Now that Vista features the LUA isolation mechanism that creates additional sesion objects and isolates the interactive services from other interactive user applications, it should be good to describe how the various sessions and desktops are shared, isolated, or tweakable in Vista.
And isn't there an additional desktop used by the LUA alerts that are displayed on top of the current desktop with a transparent greyed effect, when LUA is enabled in Vista's session manager?
This sounds suspiciously like it might be the cause of a problem I'm having with some Win2003 webservers. They run a lot of asp code under several application pools. Sometimes the ASP code fails simply saying "out of memory" and the only way to get it working again is to recycle the pool. Any advice?
I can't thank you enough for posting this information. This article helped me suggest a workaround for a serious customer problem that I never would have figured out otherwise.
Our application runs as a Service, and its purpose is to start a number of other (non-service) processes (maybe 30 or 40) that make up our system. It works fine, except on Windows XP SP2 systems, where, after successfully starting 20-25 processes, any additional processes it creates die immediately with the 0xC0000142 error. I could never figure out why until I read this article. By changing "SharedSection=1024,3072,512" to be "1024,3072,256", the behavior changed so that I could only run 8 processes at once. Changing the 512 to be 1024 allows the application to start at least 40 processes without any problem. So, I know I am on the right track.
However, I still have a couple of questions. None of the processes that are started by this service interact with the desktop at all. So, I am wondering if I can change the way our service creates these processes such that they are not affected by the Desktop Heap limitations at all. The service itself gets created with the SERVICE_WIN32_OWN_PROCESS flag, and then it calls CreateProcess for each process. I have played with the CREATE_NEW_PROCESS_GROUP and DETACHED_PROCESS flags, and found that using the DETACHED_PROCESS flag allows the service to create about 7 or 8 more processes then without it, but still limited. Also, if I run my service process interactively, it ALWAYS starts ALL the processes without any problem.
Is there any way for a service to create backgound processes that are not subject to the Desktop Heap limitation?
Great article, I was struggling to find any info on this!
I have a Windows Server 2K3 running Exchange 2003. I occasionally get the system event log error "Failed to create a desktop due to desktop heap exhaustion"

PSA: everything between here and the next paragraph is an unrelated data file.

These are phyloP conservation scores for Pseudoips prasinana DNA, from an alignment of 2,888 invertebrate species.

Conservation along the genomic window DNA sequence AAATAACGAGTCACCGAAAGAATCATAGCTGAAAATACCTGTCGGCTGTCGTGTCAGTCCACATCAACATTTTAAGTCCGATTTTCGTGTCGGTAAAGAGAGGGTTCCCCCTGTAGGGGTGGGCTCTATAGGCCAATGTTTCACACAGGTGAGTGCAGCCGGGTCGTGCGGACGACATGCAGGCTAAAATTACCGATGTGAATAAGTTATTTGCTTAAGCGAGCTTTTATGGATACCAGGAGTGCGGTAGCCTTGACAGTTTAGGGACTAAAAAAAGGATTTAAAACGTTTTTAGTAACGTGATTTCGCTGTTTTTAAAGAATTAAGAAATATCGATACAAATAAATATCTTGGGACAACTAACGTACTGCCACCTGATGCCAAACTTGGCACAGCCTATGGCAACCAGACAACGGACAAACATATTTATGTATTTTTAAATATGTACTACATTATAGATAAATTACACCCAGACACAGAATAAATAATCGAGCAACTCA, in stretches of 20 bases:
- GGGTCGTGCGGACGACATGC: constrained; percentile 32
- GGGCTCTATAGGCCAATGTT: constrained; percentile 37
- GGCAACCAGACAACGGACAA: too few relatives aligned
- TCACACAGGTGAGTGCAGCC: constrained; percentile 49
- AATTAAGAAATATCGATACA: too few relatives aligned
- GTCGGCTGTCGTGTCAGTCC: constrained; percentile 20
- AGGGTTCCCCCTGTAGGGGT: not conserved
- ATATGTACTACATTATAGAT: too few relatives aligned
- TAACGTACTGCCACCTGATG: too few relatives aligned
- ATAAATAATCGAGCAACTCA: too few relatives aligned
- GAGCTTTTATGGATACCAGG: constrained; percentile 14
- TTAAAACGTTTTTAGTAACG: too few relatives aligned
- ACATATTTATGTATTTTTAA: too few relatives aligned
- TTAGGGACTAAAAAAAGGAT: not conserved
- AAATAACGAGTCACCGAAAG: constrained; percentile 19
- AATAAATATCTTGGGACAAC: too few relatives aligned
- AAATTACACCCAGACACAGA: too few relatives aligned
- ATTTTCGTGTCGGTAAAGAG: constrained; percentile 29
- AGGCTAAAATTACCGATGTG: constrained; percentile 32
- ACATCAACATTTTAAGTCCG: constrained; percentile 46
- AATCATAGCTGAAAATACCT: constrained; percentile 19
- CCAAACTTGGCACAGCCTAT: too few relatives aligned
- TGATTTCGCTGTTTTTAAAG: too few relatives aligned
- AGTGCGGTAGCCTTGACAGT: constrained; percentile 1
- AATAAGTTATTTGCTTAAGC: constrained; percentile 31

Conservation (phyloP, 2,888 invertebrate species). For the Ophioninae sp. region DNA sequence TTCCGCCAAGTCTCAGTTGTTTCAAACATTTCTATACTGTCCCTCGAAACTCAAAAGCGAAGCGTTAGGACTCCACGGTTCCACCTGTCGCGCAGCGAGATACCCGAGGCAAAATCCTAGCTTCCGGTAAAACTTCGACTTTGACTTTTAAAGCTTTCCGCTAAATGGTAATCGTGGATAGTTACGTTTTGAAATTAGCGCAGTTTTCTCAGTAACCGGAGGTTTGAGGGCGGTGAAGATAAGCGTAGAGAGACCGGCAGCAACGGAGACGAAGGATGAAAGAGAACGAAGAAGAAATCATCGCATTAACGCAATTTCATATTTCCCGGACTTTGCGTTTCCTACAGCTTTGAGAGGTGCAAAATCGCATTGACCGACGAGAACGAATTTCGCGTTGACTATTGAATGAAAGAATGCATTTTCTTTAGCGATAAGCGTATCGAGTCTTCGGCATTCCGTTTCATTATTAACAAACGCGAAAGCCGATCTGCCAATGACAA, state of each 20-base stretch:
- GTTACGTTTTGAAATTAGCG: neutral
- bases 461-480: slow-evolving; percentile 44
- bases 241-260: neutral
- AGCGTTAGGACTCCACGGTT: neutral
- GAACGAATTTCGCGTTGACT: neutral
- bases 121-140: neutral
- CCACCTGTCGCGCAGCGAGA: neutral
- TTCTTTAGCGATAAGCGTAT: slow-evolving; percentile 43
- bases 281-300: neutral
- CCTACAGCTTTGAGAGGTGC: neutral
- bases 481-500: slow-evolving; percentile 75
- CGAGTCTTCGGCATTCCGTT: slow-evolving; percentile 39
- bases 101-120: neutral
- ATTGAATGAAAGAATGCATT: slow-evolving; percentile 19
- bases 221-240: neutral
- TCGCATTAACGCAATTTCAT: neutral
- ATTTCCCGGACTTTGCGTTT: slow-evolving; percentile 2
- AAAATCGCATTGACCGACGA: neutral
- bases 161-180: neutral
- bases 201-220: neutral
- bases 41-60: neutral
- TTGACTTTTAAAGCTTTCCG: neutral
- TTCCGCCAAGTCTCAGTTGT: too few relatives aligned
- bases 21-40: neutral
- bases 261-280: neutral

I originally changed the settings detailed here - http://www.jsifaq.com/SF/Tips/Tip.aspx?id=8057
This has not fixed the problem, at present my SharedSection settings are default, would I want to change the second or third setting, what would be recommended.
How would I determine if the box has hotfix 318942 installed?
This is a great article - thank you. I know now how to change the heap size manually in the Registry. Now I would like to detect programmatically if there is not enough heap space when my program starts. Are there any Windows API calls to do this?
Does LUID "Service-0x0-3e7$\Default" represent all the services that run as LocalSystem? If not, is there a way to map that back to a specific Windows service?
Matthew - great article, many thanks!
We have a Windows 2003 Terminal Server SP2, with 4GB Physical RAM and using the following boot.ini switches:
/noexecute=optout /fastdetect /3GB /PAE /USERVA:3030
The server hosts about 10-15 terminal clients. There is a CRM client (Amtangee) installed which queries a separate Amtangee SQL Server.
Users complain that if they open several faxes at the same time within Amtangee, they get a warning error along the lines of "...not enough memory storage is available to process this command". The client then crashes. Only after a logout/login does the client app work again, until several faxes are opened...
We spoke with Amtangee and they believe it's to do with GDI-Handles. We have experimented with different settings but still have the same problem. Registry keys changed are:
I have read your article with interest. What I would appreciate are you thoughts of what switches are best to use for boot.ini along with memory management, sessions & desktop heaps and any other optimisation tips for our terminal server.